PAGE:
Prelude from Tristan und Isolde

(1865)

Richard Wagner

Born May 22, 1813 in Leipzig, Germany

Died February 13, 1883 in Venice


The Kronos Quartet commissioned Aleksandra Vrebalov’s arrangement for triple quartet of the “Prelude” and “Liebestod” from Richard Wagner’s Tristan und Isolde for the 2012 Uppsala International Sacred Music Festival. Two aspects of that sentence give one pause.

First, a gentle adjustment is needed: what we now call the “Prelude” was for Wagner the Liebestodor “Love-death,” while he designated the opera’s closing moments Isolde’s Verklärung or “Transfiguration.” Second, Wagner’s Tristan at a festival of sacred music?


The idea is less far-fetched than it may seem at first glance.  Wagner, after all, founded a cult (with himself as demiurge), a pilgrimage site at Bayreuth, and even a “festival-play for the consecration of a stage,” Parsifal. (“To sit five hours: the first stage of holiness!” sneered the master’s one-time acolyte Friedrich Nietzsche.) The enigmatic chord of F, B, D#, and G# in Tristan’s second measure is widely considered a musical epiphany, the moment when major minor tonality began an irreversible slide into liquefaction — a grand narrative that abides even in our postmodern times.  (Mr. Vrebalov’s arrangement, incidentally, makes use of Wagner’s own concert ending for the “Love-death”/Prelude.) The word Verklärungoffers even weightier grist for the mill. Klar in Verklärung is cognate with clear, “free from darkness.” In Christian theology, transfiguration denotes the radiant fusion of human and divine: Jesus was transfigured when “his face did shine as the sun, and his raiment was white as the light,” and his disciples saw him in glory conversing with Moses and Elijah. During her transfiguration, Isolde gazes upon the lifeless Tristan and sees him “ever brighter, brightly shining, born in starlight high above.” Tristan and Isolde, though, are no Christians, and they spurn the day and its illusions in favor of night — the realm of truth and oneness and desire’s annihilation in Wagner’s reading of Arthur Schopenhauer’s Buddhist- and Hindu-tinged philosophy. Tristan shines and Isolde is transfigured because, like stars in the night sky, blackness swallows them up.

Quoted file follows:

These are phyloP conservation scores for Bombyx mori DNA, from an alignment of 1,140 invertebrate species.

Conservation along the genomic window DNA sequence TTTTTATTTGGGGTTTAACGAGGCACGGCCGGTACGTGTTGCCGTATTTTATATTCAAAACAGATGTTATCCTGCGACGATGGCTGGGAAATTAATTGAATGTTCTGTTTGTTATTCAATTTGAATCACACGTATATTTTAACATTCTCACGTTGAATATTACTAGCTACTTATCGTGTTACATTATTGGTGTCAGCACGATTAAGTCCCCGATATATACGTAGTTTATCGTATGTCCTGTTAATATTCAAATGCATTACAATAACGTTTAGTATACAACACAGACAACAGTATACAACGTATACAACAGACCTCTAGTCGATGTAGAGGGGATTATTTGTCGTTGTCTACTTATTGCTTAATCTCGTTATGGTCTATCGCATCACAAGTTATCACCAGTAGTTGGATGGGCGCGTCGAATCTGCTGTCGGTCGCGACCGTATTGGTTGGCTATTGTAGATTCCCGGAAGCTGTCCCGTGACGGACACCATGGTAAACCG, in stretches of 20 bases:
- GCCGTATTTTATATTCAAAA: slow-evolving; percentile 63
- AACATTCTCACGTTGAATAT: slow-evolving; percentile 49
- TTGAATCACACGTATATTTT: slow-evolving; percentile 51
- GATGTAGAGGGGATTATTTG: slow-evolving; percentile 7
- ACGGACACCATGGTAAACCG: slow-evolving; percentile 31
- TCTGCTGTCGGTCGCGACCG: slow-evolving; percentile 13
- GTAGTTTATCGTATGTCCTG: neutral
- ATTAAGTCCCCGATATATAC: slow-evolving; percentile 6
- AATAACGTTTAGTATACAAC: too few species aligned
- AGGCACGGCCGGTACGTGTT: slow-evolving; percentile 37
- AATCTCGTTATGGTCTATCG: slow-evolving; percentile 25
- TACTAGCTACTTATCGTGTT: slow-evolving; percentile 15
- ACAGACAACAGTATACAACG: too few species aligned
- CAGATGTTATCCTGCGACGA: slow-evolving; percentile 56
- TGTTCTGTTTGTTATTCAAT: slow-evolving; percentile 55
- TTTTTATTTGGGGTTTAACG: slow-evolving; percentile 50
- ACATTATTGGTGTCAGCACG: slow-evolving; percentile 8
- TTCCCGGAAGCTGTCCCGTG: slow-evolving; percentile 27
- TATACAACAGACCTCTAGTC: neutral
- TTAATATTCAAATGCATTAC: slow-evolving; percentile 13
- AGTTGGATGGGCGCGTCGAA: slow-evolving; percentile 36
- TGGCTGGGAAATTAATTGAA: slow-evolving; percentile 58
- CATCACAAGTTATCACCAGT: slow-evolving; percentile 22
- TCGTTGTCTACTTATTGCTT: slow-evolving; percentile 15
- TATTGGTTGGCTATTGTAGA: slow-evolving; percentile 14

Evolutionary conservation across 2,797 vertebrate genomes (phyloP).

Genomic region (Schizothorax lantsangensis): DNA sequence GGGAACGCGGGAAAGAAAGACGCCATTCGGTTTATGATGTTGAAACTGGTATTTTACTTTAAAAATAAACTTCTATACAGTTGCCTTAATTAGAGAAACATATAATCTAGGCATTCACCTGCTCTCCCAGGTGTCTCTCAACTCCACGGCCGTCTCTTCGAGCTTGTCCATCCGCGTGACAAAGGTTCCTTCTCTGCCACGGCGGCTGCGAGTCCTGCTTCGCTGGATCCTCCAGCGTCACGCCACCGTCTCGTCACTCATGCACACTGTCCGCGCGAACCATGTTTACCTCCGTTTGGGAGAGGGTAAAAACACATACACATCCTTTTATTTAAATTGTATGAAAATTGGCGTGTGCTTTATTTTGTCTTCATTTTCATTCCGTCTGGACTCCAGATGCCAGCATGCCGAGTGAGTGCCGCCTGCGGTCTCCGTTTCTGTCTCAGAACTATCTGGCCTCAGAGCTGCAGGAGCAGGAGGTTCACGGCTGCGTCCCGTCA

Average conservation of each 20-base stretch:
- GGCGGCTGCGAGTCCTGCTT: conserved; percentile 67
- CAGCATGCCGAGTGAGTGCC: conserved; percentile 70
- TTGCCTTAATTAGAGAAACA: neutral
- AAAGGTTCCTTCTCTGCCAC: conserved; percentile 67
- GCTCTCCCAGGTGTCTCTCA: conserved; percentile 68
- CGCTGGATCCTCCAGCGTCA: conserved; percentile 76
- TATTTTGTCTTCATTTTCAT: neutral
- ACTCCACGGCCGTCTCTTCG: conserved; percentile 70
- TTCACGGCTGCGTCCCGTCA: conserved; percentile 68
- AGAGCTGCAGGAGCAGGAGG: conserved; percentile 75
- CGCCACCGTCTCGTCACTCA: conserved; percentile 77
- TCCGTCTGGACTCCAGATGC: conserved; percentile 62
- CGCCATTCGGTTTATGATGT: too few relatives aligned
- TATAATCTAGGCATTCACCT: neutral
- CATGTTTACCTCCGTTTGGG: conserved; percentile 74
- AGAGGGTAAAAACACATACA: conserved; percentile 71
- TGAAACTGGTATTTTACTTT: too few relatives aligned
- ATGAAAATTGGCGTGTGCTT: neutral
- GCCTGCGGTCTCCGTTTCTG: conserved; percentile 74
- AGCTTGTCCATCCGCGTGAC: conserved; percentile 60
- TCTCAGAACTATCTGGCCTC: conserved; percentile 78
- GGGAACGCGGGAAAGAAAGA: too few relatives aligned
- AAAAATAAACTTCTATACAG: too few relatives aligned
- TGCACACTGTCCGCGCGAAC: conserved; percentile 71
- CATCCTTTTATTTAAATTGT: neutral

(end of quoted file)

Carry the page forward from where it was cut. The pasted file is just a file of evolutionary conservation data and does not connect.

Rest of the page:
Schopenhauer may also offer a clue as to why Ms. Vrebalov chose to arrange the “Liebestod” and Transfiguration for both live and recorded performers. It is surely not a matter of numbers alone: the notion that Wagner wrote only ear-splitting music for bloated forces is slander, and some of the most haunting passages in Tristan and the master’s other operas comprise mere wisps of sound. In The Recording Angel, his penetrating study of phonography, Evan Eisenberg suggests that recording, which seems to give listeners access to disembodied sound, helps us to “hear what Schopenhauer heard:” to perceive music as “the true reality” and the visible world as illusion. The idea that music is intrinsically noumenal and immaterial is of course open to question, but Ms. Vrebalov’s arrangement, mingling musicians seen and unseen, sounds “real” and spectral, inviting concert audiences to meditate on the primal mysteries at the heart of Tristan.


David Harrington, Kronos’ founder and first violinist, became mesmerized by the Tristan “Prelude” after seeing Lars von Trier’s film Melancholia (2011), in which Wagner’s music serves as soundtrack to the end of life on Earth. He subsequently fell under the spell of a desperately beautiful performance by the New York Philharmonic under Bruno Walter that was recorded in 1943. In Mr. Harrington’s view, works such as Vincent van Gogh’s The Starry Night, Franz Schubert’s String Quintet in C Major, and Wagner’s song of passion (in both the profane sense of “sexual love” and the religious meaning of “suffering”) are “sacred” for their density, magnetism, and the vulnerability they convey. “No religion has a monopoly on the sacred,” he says.


The delicacy and open-hearted fragility of the “Prelude,” qualities heightened in Ms. Vrebalov’s distillation of Wagner’s score, represent for Harrington “the place where we humans are in our most direct contact with the vastness of the universe, and where the resulting friction between us and the world meets the friction of the bow on the string.” Like  Gustav Mahler, Claude Debussy, Bernard Herrmann, and countless others since 1865, Kronos, Ms. Vrebalov, and today’s audiences are sure to be transformed by the blinding light and otherworldly darkness of Tristan und Isolde.


Aleksandra Vrebalov’s arrangement of the “Prelude” from Tristan und Isolde was commissioned for the Kronos Quartet by the David Harrington Research and Development Fund.


Program note by Marion Lignana Rosenberg.